Putin also lacks the popular political support at home to support large scale military adventurism. Although it is notoriously hard to gauge the political leanings of the Russian people, and Putin has successfully maintained his seat of power for decades, telltale cracks are beginning to appear. He has been purging the upper ranks of his military and intelligence services, while protests continue in the streets. Dissenters have even appeared in state media, while young professionals flee the country in a “brain drain”. The most telling signs come from Putin himself, who has felt compelled to avoid describing the conflict in Ukraine as a war and instead insisted it was a “special military operation” employing only professional forces and mercenaries, whitewashing the majority presence of regular conscripts. This is in stark contrast to the xenophobic nationalism that drove domestic support for Hitler’s conquest of Europe and enabled the Nazi ruler to mobilize the whole German nation to support his ambition.
Although there are reports that Putin’s domestic propaganda efforts have had limited success in galvanizing the population to support his war efforts, these come with reports by western intelligence agencies that his mostly conscript army fighting in Ukraine has begun to refuse orders, sabotage its own equipment, and kill its commanders to avoid fighting. Putin may be able to maintain his grip on power, but there does not appear to be a meaningful way to translate a domestic rally in support in solidarity against western sanctions into the type of support needed to maintain the fighting spirit and esprit de corps needed for Russia’s conscripts to be successful and carry-on Putin’s “special military operation”.
Why Settle Now?
With Ukraine successfully counterattacking in several areas and Russia’s withdrawal from the area around Kiev leading to revelations of mass atrocities and war crimes that have been perpetuated against Ukrainian civilians, it is tempting to push for a full-scale military effort to repulse all Russian forces from Ukraine and retake Crimea and the Donbas region. The more that comes to light about Russian atrocities and massacres, the harder it is to stomach the idea of negotiating with someone like Putin. However, President Zelensky has still said he is willing to negotiate if it will end the war, and he has good reason to try to.
The longer the war drags on, the more death and destruction Ukraine will face. Russia may have failed to take Kiev (for now), but they wiped Mariupol off the map, leaving the collapsed skeletal ruins of what was once a vibrant city in their wake. The brutality is even more shocking when you consider that it was done with conventional weapons, house by house and block by block. The longer the war continues, the more likely Russia is to apply the same treatment to other cities. The risks of Putin pursuing a desperate escalation through the use of chemical or tactical nuclear weapons, especially in a supposed “defense” of the separatist republics in Donbas also increases the longer the war goes on and he views the chances of an acceptable outcome decreasing. Additionally, Ukraine’s success so far has been reliant on a steady flow of support from the West in the form of advanced weapons and sanctions against Russia. The west has been a fickle partner to other nations in the past, and President Zelensky may be wise to pursue a negotiated peace before the west’s support slips away and western media outlets move on to the next hot topic, dampening popular support and reducing the political pressure to continue providing support to Ukraine.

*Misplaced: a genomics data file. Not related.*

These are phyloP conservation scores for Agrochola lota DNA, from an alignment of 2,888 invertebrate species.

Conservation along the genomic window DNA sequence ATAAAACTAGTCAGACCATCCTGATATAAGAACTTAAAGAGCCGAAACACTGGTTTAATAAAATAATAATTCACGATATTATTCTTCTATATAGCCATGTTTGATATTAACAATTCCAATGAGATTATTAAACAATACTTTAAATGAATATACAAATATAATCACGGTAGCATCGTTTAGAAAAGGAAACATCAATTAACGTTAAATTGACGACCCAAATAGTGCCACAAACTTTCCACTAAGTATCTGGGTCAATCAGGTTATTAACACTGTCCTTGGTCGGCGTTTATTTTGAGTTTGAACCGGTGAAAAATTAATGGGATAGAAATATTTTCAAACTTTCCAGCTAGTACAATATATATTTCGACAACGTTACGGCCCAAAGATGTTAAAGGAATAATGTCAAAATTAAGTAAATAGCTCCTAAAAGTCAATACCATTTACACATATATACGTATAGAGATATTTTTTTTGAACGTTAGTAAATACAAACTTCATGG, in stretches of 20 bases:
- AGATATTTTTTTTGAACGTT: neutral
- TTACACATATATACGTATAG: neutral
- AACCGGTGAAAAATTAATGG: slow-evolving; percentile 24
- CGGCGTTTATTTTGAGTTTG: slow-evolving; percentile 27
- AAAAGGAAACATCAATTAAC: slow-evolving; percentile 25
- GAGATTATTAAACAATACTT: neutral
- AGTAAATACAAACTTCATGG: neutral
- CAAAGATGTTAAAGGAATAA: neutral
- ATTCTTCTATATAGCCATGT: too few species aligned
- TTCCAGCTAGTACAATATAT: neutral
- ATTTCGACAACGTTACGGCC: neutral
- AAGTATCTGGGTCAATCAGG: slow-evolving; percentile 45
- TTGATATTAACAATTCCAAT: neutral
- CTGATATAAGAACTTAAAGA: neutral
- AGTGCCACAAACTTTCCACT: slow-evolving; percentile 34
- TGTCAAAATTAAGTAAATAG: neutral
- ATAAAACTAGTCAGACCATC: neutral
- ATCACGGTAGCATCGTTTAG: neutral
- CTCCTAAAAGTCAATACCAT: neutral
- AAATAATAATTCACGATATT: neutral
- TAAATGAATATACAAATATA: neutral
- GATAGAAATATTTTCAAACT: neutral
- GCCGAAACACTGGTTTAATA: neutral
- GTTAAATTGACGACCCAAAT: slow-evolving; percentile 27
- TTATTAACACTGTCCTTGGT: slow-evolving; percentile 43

Appeasement vs Acceptance
Power, not ideology, has always been the driving force behind international relations. Russia’s is far less than initially believed, and Ukraine’s is far more, based in no small part on the moral dimensions underpinning why they are fighting. The chance for a negotiated peace that ends the blood shed should not be cast aside lightly if it proves to be possible, or blindly derided as “appeasement” by a western press and political establishment who are happy to see Russia laid low, but do not bear the direct costs of the fighting. Appeasement is a naïve attempt to placate ambitions of a bully in order to limit costs and avoid tragedy. Negotiation is informed by two sides who know the costs of conflict and know they will have to pay them, one way or another. This is Ukraine’s fight to bear, and the world should support whatever hard choices it eventually decides to make.